China’s Ghost Cities

A few people have asked me since I’ve been back whether I saw any of China’s “ghost cities” while I was there. I have usually responded that there are indeed droves of empty condos but the existence of multitudes of “ghost cities” sounds to me like an exaggeration.

I came across this 60 Minutes feature ( on this issue, and as it turns out the city (Zhengzhou) Lesley Stahl goes to is the one I lived in during my 1st year in China. She pronounces it incorrectly – it sounds more like “(hard j) Jung Joe”, but regardless I recognize some of the sights.

Anyway, a few quick thoughts:

– When she says “there’s miles…and miles…and miles of empty apartments”, well, many of those buildings are not completely empty. It is certainly true that many are mostly empty – often to an absurd extent – but she makes it seem like they are almost just sitting there not even open for business. Not the case. In most cases these are just recently constructed and a low percentage of the condos have actually been bought, though I’m not saying that’s about to change. But yes admittedly one of those long stretches of mostly empty apartments was very near where I lived, and we (other foreign teachers and I) would joke about the uninhabited “city within the city.”

– I thought it was very misleading around the 8:00 mark to use Shanghai as the base for how many more times purchasing an apartment costs than the average resident’s annual salary. Without even checking the math on this comparison – and certainly buying a condo is way too expensive for a huge segment of the population – this is like discussing how expensive housing is for average Americans and using housing in Manhattan as the comparison. In fact it’s probably even more skewed. Shanghai is universally regarded across China as an amazing city but literally impossible to buy housing in unless you are rich. Suzhou (where I lived my 2nd year in China) is just a 30-minute train ride from Shanghai and is itself one the 50 most populated cities in the world, however housing there is much less expensive. Travel further inland and the prices continue to drop in most locales. Once again though, this is not to say that buying a condo is realistic for all the millions of construction workers, maintenance men, etc.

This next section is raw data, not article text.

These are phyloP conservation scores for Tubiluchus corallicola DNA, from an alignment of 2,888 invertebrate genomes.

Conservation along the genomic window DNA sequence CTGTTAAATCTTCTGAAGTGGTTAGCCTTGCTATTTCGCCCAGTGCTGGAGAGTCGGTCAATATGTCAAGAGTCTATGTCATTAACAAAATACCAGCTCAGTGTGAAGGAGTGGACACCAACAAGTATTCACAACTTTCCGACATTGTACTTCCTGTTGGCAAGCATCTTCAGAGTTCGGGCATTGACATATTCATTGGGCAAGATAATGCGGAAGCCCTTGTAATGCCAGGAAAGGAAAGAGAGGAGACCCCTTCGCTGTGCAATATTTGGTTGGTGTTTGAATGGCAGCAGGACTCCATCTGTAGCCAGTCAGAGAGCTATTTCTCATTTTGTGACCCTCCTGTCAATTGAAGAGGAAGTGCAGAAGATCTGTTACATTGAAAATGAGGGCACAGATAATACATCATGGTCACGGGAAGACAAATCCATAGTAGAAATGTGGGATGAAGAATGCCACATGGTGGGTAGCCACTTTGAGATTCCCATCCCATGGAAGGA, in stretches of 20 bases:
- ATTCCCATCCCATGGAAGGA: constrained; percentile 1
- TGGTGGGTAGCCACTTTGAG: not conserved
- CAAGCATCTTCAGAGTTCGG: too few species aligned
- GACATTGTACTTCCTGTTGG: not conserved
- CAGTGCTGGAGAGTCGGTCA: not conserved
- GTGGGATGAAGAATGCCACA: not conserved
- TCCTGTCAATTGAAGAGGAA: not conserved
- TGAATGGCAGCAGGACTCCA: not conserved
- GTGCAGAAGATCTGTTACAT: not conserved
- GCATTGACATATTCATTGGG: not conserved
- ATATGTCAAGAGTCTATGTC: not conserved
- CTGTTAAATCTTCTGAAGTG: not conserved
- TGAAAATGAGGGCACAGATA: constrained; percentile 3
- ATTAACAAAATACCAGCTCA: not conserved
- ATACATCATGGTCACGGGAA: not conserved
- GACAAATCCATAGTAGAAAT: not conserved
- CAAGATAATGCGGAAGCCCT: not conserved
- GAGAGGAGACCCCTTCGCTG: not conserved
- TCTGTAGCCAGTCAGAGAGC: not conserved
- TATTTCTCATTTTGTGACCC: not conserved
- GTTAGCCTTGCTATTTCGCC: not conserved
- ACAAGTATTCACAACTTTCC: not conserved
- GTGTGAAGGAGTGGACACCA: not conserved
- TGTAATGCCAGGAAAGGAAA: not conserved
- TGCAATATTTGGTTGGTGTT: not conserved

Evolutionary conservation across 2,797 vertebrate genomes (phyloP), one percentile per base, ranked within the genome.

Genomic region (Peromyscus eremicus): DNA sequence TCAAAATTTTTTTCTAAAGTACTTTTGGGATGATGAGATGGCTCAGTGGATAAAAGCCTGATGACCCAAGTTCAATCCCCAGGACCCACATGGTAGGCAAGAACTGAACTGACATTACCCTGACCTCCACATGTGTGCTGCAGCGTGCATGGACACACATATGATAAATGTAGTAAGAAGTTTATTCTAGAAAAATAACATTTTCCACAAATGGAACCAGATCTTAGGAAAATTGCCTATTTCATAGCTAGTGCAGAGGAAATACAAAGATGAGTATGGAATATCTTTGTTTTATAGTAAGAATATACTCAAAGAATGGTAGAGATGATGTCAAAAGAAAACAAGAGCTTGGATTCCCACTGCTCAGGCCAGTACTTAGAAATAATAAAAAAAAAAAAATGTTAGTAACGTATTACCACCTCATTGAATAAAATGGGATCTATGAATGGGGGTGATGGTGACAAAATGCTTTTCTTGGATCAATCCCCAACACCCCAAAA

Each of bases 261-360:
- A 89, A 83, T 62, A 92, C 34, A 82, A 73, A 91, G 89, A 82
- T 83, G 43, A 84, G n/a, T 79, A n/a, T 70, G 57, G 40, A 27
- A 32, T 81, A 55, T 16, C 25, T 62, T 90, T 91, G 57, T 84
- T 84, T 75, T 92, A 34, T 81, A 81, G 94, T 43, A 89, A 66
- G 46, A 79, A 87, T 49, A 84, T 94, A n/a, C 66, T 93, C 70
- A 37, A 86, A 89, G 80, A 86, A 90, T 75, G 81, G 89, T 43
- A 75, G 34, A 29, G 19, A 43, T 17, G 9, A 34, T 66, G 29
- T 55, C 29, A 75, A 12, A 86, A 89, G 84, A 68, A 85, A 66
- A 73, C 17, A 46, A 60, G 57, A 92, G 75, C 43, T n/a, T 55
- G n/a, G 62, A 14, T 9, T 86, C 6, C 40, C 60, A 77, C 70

– I found the empty shopping mall bit amusing (and most likely true in regards to the fake signage). However, malls are everywhere in Chinese cities, and while many of them are seemingly too ornate compared to what I would guess their actual revenue to be, there are customers in most of them. Certainly there are examples of bankrupt malls, but some of the most popular malls are so flooded with customers that it is easy to see why enterprising businessmen would build yet another mall in the hopes that it becomes a new hotspot.

I’ll close with this thought: Construction is omnipresent in Chinese cities. You hear shocking statistics of how many projects are currently underway in various cities and funny trivia such as “there are more cranes in China than in any other country in the world.”

Right now, I would not buy a Chinese condo. (This line of thinking is not without its drawbacks, however, as virtually any Chinese girl’s family views ownership (or plans of ownership) of a condo as priority #1.) I think the prices are bound to drop (in these over-developed areas at least) as the reality continues to set in that the units are not going to be bought any time soon at the advertised prices.

However, consider for a minute what might happen if the government were to lift the one-child policy completely (currently one must pay a hefty fine when in violation of this decree): sure it would take a while for the effects to be realized, but there would be a hell of a lot of new Chinese babies on the way who would need a place to live 25 years down the road. I’d say it is at least plausible that the government is simply preparing for this eventual societal expansion.

I’m not sure what the point of this e-mail is, but if you’ve read this far then I guess it’s too late.


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